At HomeQuestionsAnswered, we're committed to delivering accurate, trustworthy information. Our expert-authored content is rigorously fact-checked and sourced from credible authorities. Discover how we uphold the highest standards in providing you with reliable knowledge.
Duplexes, or duplex homes, are structures in which two housing units share a common central wall. In most cases, it is configured to allow the two units to share a common vertical wall, although there are some designs where the units are placed on separate floors, with the barrier servings as the floor for one unit and the ceiling for the ground unit. For the most part, a true duplex will occupy no more ground space than an average sized house, even though the structure provides living space for two households.
In actual practice, many people use the term duplex home to refer to any type of structure where up to four living units are connected by central wall. This is not completely accurate, since a two-story structure containing four living units would be more accurately referred to as a quadplex or quadraplex home. Those two terms are rarely used, however, and the building is much more likely to be referred to as a duplex apartment.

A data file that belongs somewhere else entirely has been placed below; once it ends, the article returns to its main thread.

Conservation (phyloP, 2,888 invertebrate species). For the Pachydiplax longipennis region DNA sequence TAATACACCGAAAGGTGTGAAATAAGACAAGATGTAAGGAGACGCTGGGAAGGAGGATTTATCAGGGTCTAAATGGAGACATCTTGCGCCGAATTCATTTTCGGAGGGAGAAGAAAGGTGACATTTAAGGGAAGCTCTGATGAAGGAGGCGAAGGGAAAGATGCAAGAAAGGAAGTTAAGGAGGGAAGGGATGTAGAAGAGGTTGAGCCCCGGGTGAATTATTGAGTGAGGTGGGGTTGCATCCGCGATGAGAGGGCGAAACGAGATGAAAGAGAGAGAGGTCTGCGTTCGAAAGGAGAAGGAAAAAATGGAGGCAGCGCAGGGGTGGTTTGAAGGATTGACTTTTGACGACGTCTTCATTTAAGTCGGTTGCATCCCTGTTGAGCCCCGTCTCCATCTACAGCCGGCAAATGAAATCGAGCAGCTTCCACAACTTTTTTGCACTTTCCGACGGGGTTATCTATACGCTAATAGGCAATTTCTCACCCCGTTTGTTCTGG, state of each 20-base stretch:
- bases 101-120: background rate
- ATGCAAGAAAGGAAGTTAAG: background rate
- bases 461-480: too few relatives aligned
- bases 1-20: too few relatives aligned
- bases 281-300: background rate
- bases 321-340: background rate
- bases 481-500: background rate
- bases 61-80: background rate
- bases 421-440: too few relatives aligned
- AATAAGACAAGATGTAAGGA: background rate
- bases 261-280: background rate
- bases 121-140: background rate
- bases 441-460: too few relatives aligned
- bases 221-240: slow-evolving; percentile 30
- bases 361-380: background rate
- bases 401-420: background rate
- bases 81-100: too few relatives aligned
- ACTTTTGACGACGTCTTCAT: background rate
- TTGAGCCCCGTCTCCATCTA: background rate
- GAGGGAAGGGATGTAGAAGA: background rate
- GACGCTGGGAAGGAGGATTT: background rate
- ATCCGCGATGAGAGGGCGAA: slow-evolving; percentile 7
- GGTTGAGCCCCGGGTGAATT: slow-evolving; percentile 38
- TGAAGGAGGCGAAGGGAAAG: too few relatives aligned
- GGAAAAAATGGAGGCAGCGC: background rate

There are two basic building plans that can rightly be referred to as duplexes. The first and more common plan involves a structure that is two stories in height. The design is usually characterized by entrances for both units on the front and back of the building on the ground floor. Inside, the bottom floor of each unit will contain common rooms such as a living room, den, kitchen, bath, and dining room, while the second floor is reserved for full baths and bedrooms. This design is normally referred to as a full duplex.
The half duplex is another common design. It has no second floor for either of the two units, confining all living space to the main floor. As with the full duplex, each unit will have two entrances, although the design may call for side entrances instead of the more traditional back entrances. Half-duplex living spaces are usually more compact and better suited to singles or couples, while a full duplex can more easily accommodate a family.
A duplex home may be purchased as a single building, even if it carries two different mailing addresses. It is not unusual for owners of duplexes to live in one unit and rent out the other as a source of income. The laws in some metropolitan areas make it possible to treat both units as a separate house, however, making it possible to sell each unit in the duplex house to different owners.